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Book

Eastern Europe Economic Update - Overcoming Imbalances in Croatia, Serbia and Slovenia

M.: Sberbank CIB, 2014.
Gavrilenkov E., Stroutchenevski A., Lomivorotov R., Konygin S.
Under the general editorship: Gavrilenkov E.
Croatia. Output decreased by 0.5% y-o-y in 3Q14 and will probably decline by the same amount for the full-year 2014, making it the sixth consecutive year of decline. The country managed to improve its current account balance, mainly due to the export of services, but the large budget deficit and inefficient state-owned sector is still a problem. We expect the burden of the adjustment to fall on the new government that will be appointed after the parliamentary elections at end 2015 or beginning of 2016. Serbia. GDP contracted by 3.6% y-o-y in 3Q14 and will likely be down 2.0% in 2014 as a whole. The Serbian economy was heavily affected by floods and slowing demand from its major trade partners in the EU. The country remains a twin-deficit economy: the budget deficit could get close to 7.8% of GDP this year, while the current account deficit may stay around 6.3% of GDP. The dinar weakened as a result. Fiscal consolidation is a necessary condition in the EU accession process, but its implementation will probably entail another year of economic decline in 2015. It also means the currency will probably continue to weaken further next year. Slovenia. The economic situation started to improve at end 2013 and remained positive during 2014, as GDP rose 3.2% y-o-y in 3Q14. Slovenia enjoys a current account surplus, due to its large manufacturing base, although its fiscal position was negatively affected by the banking crisis. We expect economic growth to continue in 2015, although the large amount of NPLs in the corporate sector is still a threat to stability.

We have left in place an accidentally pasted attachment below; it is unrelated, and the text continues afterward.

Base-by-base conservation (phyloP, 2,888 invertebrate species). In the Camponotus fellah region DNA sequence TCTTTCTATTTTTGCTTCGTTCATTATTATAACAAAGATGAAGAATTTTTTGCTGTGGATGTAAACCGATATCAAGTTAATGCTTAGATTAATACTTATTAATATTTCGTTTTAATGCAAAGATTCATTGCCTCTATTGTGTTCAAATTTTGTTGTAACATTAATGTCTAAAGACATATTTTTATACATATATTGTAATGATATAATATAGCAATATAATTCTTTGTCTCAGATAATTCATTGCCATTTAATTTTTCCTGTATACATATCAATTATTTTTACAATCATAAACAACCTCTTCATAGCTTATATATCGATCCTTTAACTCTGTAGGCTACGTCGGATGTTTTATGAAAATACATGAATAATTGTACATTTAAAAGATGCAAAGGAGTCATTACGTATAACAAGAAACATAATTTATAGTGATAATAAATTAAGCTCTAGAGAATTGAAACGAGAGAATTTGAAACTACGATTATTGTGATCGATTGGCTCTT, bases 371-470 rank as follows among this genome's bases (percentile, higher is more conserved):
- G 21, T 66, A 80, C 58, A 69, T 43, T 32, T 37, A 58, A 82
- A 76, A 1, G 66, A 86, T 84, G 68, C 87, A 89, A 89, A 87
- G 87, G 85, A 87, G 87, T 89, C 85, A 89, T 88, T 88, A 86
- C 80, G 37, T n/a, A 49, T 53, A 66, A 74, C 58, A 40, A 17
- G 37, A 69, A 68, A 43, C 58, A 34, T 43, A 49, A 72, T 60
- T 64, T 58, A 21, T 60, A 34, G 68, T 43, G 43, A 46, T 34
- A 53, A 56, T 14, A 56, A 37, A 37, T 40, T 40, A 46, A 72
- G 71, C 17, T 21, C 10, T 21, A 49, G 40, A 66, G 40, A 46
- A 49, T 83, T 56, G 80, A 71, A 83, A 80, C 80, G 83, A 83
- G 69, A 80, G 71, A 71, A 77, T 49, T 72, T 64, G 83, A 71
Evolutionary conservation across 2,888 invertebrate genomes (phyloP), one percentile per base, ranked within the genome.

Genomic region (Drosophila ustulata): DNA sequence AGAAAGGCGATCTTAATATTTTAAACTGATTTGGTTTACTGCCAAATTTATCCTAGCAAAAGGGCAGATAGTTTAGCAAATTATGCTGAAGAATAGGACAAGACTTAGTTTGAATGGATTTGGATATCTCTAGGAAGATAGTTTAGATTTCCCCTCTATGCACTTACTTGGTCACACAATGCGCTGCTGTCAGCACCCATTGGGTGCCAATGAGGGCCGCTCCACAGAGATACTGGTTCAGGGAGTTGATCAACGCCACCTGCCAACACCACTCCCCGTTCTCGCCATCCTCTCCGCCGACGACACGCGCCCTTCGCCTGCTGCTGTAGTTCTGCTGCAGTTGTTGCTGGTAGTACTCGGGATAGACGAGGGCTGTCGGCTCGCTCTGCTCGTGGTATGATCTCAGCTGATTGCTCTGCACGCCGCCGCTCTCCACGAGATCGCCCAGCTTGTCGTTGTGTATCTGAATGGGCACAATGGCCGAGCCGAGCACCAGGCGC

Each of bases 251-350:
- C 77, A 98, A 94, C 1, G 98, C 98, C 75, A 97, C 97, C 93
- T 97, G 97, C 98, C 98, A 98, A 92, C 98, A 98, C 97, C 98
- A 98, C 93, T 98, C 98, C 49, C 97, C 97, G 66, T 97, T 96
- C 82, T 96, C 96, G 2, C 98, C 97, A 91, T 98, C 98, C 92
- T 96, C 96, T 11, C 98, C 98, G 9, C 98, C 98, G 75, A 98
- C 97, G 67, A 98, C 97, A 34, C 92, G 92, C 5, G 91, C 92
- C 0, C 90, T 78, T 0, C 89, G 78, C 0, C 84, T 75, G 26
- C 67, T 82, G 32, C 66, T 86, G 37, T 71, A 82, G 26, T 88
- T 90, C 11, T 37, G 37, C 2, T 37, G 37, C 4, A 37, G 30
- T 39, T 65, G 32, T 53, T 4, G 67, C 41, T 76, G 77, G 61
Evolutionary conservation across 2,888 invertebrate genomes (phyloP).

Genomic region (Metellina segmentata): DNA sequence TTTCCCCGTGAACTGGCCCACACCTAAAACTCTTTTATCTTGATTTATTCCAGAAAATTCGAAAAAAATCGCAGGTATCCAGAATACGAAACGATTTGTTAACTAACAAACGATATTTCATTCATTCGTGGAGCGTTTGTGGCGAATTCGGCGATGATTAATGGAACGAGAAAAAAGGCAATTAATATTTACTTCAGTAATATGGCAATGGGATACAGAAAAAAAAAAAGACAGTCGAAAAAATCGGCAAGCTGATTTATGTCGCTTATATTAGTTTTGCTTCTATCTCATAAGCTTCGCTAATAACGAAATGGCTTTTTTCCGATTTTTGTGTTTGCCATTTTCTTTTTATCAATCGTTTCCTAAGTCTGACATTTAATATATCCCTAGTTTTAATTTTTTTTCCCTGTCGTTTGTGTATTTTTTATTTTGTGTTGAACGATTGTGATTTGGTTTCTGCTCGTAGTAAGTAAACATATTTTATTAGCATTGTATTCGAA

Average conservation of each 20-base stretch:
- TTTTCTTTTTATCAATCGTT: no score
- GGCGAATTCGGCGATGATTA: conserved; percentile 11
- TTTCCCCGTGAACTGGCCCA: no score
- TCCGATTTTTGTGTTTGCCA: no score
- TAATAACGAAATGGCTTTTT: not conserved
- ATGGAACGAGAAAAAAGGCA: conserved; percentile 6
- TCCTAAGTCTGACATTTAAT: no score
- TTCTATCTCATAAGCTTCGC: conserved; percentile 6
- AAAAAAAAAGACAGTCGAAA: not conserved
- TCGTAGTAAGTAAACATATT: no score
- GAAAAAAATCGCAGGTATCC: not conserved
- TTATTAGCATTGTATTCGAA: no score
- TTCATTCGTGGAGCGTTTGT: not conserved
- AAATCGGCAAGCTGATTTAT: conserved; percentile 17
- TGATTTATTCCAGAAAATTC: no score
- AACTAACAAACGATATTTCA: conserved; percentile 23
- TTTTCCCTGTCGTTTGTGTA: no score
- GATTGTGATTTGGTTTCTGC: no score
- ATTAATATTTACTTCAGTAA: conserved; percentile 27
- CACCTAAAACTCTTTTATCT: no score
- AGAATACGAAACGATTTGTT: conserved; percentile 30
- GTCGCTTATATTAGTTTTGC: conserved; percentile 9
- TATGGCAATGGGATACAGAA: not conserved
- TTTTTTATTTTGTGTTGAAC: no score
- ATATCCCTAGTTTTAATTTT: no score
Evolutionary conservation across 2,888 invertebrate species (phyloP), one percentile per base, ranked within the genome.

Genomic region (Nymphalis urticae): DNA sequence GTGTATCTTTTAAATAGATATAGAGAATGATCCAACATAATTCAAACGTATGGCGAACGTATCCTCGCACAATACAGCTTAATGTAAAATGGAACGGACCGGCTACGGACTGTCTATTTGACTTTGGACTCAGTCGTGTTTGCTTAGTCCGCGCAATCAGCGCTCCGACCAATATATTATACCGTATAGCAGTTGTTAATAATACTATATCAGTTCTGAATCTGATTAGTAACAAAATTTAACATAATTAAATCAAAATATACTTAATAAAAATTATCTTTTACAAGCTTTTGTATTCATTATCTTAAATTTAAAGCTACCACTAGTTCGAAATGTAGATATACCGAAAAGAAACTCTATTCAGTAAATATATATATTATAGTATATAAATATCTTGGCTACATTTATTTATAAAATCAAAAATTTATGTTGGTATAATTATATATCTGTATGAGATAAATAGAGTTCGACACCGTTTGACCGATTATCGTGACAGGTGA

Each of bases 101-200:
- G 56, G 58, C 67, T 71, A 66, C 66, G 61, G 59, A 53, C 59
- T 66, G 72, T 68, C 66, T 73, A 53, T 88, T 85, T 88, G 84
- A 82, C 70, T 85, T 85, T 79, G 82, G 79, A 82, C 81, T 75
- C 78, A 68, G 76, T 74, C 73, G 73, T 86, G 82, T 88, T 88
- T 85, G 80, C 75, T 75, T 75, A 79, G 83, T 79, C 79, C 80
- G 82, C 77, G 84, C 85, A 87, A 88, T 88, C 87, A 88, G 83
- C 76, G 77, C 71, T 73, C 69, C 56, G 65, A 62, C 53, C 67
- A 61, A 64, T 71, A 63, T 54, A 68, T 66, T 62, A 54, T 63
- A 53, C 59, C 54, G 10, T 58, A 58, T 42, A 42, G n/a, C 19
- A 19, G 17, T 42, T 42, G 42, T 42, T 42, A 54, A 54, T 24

Eastern Europe Economic Update - Overcoming Imbalances in Croatia, Serbia and Slovenia